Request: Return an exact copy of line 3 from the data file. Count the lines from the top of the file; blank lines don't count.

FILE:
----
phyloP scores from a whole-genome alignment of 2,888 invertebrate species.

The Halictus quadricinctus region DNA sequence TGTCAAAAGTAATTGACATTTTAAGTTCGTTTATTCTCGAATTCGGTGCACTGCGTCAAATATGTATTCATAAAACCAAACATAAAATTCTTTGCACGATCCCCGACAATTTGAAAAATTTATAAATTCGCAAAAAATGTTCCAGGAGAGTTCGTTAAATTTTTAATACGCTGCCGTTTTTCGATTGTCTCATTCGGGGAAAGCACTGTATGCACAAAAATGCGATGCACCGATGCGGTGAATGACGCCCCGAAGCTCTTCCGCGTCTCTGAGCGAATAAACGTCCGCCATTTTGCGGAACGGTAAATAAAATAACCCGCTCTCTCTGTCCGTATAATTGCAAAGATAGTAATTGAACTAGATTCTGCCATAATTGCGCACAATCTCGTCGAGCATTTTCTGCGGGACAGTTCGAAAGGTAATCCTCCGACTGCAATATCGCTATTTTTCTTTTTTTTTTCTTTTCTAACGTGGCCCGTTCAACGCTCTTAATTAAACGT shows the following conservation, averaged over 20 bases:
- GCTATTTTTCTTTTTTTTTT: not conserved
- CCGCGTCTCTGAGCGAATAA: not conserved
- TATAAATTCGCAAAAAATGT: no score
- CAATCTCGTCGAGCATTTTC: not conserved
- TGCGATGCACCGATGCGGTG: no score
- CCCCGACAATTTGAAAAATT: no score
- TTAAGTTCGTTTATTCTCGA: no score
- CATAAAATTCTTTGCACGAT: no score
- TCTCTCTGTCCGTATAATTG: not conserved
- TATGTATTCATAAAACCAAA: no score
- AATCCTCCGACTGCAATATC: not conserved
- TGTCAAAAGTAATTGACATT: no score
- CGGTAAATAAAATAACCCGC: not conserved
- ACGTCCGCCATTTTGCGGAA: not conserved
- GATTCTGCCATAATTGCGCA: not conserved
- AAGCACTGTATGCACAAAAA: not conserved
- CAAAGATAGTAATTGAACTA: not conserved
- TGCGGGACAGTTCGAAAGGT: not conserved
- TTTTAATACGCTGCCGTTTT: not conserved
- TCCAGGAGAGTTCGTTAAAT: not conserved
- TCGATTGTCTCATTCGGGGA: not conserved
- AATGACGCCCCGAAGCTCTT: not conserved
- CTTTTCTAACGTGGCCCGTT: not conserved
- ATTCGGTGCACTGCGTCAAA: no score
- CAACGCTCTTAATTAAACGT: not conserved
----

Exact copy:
- GCTATTTTTCTTTTTTTTTT: not conserved